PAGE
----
There are other place names that keep coming up. As I stated in my first article, I grew up in Rainworth and Blidworth, so it is good to know some of my ancestors, the Flints were living there in the late 1700s. Then there are people from Eastwood where I now work. Many more from Mansfield, Clowne, Chesterfield, Bolsover, Nottingham, Hucknall. All the places I have spent my life traveling between. When I now drive down a country lane I can’t help but wonder how many of my ancestors traveled this lane before me.
The first really interesting line I found on my mothers side was down my maternal grandmothers ancestry. Fourteen generations ago I find a John Beckwith, who I was easily able to trace as he was a member of the aristocracy and the grand child of Lady C Baskerville. The Baskerville family was very easy to trace back, right the way through the Norman invasion, allowing me to identify William the Conqueror as a first cousin 34x removed. I was even able to follow this back to the Vikings that populated Normandy, ultimately ending with Fornjot “the ancient Giant”, Mythical King of Kvenland (Finland).
It is also down this same line that I find the daughter of the Welsh prince Rees ap Griffiths, my 30th great-grandfather. Again, being an aristocratic or royal line this is extremely easy to follow back, and I was able to follow the story back, discovering such characters as Old King Coel Hen,King of Northern Britain. He allegedly lived 100 years between, 340-420. This would place him in the vicinity of Hadrian’s wall at the time of the roman withdrawal. I also found several Tudurs/Tewdwrs, who would go on to become the Tudor dynasty of English monarchs. Then, Suddenly as I followed the geneology back further I hit a very interesting name. Afallach ap Lludd ap Beli Mawr.
Now to suddenly find names from the Mabinogion/Welsh mythology in your family tree can be quite a surprise. And I have to point out that, I am aware this is most likely a flight of fantasy. But the fact I have been able to follow my family tree to around 100 BC, and find the Welsh pantheon of gods is very exciting! Beli Mawr as my 67th great-grandfather, LluddLlaw Eraint as my 66th and Afallach as my 65th……….. Go on then, I will bite.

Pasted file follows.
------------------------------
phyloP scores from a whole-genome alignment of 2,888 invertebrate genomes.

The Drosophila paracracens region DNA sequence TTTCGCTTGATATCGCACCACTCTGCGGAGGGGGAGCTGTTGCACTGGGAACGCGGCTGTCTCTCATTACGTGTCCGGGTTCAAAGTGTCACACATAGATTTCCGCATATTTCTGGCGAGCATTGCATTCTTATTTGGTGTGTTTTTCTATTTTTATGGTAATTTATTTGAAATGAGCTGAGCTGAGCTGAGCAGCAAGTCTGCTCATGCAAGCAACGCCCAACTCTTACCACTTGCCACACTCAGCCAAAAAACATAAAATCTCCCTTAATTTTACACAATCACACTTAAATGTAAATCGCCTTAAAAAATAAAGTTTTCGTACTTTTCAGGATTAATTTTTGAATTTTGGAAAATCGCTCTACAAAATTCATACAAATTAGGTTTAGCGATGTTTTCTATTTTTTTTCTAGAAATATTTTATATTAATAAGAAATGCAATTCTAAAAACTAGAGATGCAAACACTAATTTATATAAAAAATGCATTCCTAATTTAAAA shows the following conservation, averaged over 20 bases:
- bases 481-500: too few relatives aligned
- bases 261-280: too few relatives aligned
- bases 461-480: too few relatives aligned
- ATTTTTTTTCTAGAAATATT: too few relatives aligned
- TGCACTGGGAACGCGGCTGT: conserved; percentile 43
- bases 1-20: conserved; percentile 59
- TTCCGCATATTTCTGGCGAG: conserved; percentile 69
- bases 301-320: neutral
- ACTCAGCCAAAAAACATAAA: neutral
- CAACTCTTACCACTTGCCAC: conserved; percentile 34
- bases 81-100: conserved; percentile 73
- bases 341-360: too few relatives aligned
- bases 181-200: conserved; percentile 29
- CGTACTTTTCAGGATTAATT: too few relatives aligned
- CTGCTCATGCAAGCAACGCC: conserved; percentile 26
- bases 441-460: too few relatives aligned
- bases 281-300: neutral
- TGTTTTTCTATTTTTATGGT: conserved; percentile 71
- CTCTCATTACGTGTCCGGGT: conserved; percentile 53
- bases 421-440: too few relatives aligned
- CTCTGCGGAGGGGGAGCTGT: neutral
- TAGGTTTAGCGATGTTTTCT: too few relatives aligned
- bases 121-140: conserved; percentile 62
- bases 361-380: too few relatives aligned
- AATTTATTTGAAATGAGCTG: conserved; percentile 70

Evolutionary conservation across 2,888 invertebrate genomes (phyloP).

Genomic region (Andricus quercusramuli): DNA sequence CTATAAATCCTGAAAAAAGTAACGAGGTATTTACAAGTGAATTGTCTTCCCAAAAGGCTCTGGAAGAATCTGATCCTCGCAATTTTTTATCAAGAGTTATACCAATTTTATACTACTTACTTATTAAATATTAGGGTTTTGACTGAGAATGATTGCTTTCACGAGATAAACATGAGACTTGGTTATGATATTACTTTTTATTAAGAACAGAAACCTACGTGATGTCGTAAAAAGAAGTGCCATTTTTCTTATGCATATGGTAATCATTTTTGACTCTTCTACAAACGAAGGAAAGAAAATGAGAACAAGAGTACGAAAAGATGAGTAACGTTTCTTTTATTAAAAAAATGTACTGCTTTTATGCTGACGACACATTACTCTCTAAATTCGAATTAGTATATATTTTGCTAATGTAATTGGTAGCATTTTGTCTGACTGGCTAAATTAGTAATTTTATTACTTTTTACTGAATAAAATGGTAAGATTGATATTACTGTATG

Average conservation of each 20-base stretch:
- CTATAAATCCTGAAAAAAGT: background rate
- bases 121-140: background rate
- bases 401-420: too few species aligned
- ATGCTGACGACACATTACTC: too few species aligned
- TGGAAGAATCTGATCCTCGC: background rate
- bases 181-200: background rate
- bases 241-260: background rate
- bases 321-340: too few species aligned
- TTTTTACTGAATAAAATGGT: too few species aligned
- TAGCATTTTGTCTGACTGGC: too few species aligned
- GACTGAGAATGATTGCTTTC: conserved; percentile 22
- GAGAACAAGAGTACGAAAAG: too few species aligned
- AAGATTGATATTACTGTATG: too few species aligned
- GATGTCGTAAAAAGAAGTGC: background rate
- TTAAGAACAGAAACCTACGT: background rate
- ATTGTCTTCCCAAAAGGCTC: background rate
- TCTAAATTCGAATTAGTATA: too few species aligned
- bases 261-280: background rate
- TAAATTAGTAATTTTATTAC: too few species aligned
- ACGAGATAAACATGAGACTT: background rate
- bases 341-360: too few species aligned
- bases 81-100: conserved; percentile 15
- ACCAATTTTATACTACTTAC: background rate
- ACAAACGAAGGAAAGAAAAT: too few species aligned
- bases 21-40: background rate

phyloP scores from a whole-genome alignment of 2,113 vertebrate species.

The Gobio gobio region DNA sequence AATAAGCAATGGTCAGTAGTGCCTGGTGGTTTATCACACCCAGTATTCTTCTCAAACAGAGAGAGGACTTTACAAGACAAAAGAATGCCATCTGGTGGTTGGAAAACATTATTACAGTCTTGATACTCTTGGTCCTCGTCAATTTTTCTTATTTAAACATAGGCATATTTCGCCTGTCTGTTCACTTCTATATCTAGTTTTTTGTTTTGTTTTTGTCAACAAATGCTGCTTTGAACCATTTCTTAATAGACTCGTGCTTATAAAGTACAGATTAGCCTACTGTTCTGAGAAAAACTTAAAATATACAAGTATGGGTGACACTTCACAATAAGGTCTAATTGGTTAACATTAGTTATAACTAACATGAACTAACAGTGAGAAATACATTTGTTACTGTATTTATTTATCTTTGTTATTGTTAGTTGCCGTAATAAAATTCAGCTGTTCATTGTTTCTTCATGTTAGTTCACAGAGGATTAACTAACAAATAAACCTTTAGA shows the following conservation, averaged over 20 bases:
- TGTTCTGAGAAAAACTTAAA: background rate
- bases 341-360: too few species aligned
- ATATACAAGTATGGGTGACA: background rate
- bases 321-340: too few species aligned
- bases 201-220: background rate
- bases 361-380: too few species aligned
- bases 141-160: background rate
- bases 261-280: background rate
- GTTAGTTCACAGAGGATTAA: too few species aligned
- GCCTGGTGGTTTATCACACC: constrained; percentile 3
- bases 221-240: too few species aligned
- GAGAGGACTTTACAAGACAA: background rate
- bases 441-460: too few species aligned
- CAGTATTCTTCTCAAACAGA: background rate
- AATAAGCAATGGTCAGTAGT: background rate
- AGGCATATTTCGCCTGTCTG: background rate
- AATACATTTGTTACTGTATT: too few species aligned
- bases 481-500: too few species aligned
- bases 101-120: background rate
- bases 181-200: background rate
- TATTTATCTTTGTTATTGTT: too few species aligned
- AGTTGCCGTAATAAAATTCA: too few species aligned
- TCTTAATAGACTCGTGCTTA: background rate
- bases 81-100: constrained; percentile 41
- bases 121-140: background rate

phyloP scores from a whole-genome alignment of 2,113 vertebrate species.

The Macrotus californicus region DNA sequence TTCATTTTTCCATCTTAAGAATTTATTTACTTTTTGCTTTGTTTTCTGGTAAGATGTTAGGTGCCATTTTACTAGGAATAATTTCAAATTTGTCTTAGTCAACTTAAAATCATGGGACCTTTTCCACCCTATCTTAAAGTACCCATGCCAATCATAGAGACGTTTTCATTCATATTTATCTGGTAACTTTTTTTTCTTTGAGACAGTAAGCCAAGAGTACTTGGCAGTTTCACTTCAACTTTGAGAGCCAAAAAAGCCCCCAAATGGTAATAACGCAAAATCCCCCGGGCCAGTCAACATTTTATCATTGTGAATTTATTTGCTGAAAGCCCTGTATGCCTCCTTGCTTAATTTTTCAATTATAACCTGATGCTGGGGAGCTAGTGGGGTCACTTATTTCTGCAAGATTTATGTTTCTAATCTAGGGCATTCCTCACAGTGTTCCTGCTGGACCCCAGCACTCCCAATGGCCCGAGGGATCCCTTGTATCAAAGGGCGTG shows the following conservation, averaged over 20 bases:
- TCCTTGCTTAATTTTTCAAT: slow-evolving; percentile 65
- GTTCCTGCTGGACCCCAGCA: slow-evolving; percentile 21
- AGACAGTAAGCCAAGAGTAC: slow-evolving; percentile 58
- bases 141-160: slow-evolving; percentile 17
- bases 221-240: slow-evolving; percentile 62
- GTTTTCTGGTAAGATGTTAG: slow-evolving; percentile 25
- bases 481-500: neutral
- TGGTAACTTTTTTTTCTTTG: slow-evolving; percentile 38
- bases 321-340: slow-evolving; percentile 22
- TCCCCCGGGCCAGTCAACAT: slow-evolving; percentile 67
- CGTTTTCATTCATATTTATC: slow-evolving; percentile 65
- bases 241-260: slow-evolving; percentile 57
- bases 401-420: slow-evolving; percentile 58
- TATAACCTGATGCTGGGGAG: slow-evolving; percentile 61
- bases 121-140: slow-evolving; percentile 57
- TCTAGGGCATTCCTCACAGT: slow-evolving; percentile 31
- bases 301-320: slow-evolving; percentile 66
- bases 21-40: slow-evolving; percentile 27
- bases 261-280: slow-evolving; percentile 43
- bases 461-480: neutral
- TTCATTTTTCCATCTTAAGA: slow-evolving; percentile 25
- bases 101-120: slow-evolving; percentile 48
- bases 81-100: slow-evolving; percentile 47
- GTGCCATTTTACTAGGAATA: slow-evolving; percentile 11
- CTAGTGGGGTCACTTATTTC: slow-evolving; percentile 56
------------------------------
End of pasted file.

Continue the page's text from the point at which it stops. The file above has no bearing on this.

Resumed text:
This of course doesn’t quite match the Mabinogion, where Afallachis a son of Beli Mawr not a grandson. But this genealogy would also make Caswallonwho according to history led the British defense against Julius Caesar in 54BCmy 67th great-uncle! In fact, at this point I can pull the entire Welsh pantheon of gods into my family Tree.
Of course, as I stated above this is all fantasy. And with these characters in my family tree I can follow back the supposed genealogies all the way back to the story of Brutus, the fall of Troy and the founding o fBritain. The truth is, I suspect that anyone who spends enough time working through the records of the various genealogy sites will discover much the same thing. As soon as you find an aristocratic family it is pretty likely they will have had some ego stroking genealogical research done at some point and you will be able to find and follow that back to the legendary and mythical kings of old.
In conclusion, it has been an interesting experience digging into where I am from. I have certainly discovered how limited the majority of commercial DNA tests are, and how inaccurate and fanciful genealogical records are. But that is not what I set out to do! My intention was to learn more about my ancestors and I have certainly done that. I have studied histories and places I never would have looked at otherwise. The records I have been able to find regarding the recent past I have no reason to doubt. But the further back you go, the more likely you are to get into mythology. But on another level, we look to these services in order to recapture a sense of ancestry, a sense of belonging to a people and a place. And in that regard these services deliver. It captures for me a sense that my ancestors have been a part of the same lands for millennia. It captures for me a sense that the gods of the land and my ancestors are one in the same. And most of all, it helps me to feel rooted in the land where I live. That I am a part of it. And it is not just the mythological links that do that. It is seeing the that my ancestors lived and worked and played in all the same places that I do to this today.